The Consequences of Prosecuting Youth as Adults
and the Need to Restore Judicial Oversight
A Special Report by the Colorado Juvenile Defender Coalition
Direct File is a law that gives prosecutors unilateral discretion to file charges against children in adult criminal court.
Contrary to popular belief that direct file is only used on the most serious cases, prosecutors are more often direct filing mid-level felony cases. Only 15% of direct file cases are homicides, and only 5% of cases are charged as first degree murder (only 8 of 84 first-degree murder charges resulted in a first-degree murder conviction).
The vast majority of direct filed youth never have their case reviewed by a judge or jury. 95% of cases are plea-bargained. Only 28% of direct file cases are convicted of the highest offense charged, and 22% of cases are dismissed.
Direct file disproportionately affects children of color. 82% of admissions to the Youthful Offender System in 2009-2010 were black and Hispanic youth. In contrast, 75% of dismissed cases were white youth.
The direct-file law has been used to try thousands of Colorado youth as adults, inappropriately incarcerate them in adult jails and prisons, and mark them with lifelong felony convictions. A large body of research shows that prosecuting children as adults is counterproductive to community safety because youth are less likely to be rehabilitated and become productive members of society.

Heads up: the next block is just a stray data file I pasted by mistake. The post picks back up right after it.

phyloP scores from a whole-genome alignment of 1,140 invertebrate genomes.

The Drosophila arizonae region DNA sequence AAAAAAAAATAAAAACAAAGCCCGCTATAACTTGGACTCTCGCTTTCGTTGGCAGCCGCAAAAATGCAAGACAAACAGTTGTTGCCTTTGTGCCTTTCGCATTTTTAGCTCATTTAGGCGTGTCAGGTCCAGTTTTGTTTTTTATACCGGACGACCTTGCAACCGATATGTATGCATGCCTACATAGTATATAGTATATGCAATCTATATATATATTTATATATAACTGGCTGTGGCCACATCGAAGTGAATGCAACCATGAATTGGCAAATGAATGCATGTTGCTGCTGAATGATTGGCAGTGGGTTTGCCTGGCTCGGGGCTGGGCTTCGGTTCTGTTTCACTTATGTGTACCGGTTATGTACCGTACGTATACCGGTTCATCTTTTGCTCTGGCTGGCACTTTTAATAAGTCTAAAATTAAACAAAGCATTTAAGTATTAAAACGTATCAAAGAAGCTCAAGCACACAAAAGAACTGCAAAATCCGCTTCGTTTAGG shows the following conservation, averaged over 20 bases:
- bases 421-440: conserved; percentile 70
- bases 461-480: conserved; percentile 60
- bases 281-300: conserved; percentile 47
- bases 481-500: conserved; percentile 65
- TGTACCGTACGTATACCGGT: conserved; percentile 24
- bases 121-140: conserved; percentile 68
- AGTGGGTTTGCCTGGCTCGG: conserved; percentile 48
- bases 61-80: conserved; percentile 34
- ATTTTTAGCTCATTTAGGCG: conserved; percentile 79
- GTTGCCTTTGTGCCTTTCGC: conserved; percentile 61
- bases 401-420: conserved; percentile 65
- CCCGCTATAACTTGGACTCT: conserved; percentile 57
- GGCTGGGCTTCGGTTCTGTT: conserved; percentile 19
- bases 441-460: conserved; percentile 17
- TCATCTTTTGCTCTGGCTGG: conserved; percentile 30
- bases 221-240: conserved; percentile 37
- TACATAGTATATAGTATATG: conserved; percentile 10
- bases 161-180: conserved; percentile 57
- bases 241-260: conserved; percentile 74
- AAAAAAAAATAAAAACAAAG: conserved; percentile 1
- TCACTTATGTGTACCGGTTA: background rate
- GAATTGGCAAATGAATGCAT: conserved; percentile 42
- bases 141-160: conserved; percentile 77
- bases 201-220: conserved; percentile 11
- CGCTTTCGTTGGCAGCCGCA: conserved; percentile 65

- Restore authority over whether a youth should be tried in criminal court to juvenile court judges to ensure constitutional due process and better outcomes for kids and families.
- If direct file laws are maintained, raise the age limit to 16 and over, restrict criteria to the most serious cases and provide juveniles an opportunity to request transfer back to juvenile court.
- Create a separate sentencing scheme for juveniles in adult court.
- Keep youth out of adult jails.
- Provide opportunities for youth convicted as adults to earn the ability to seal criminal convictions.
- Improve data collection. Provide comprehensive reports on the impact, cost and effectiveness of prosecuting children as adults.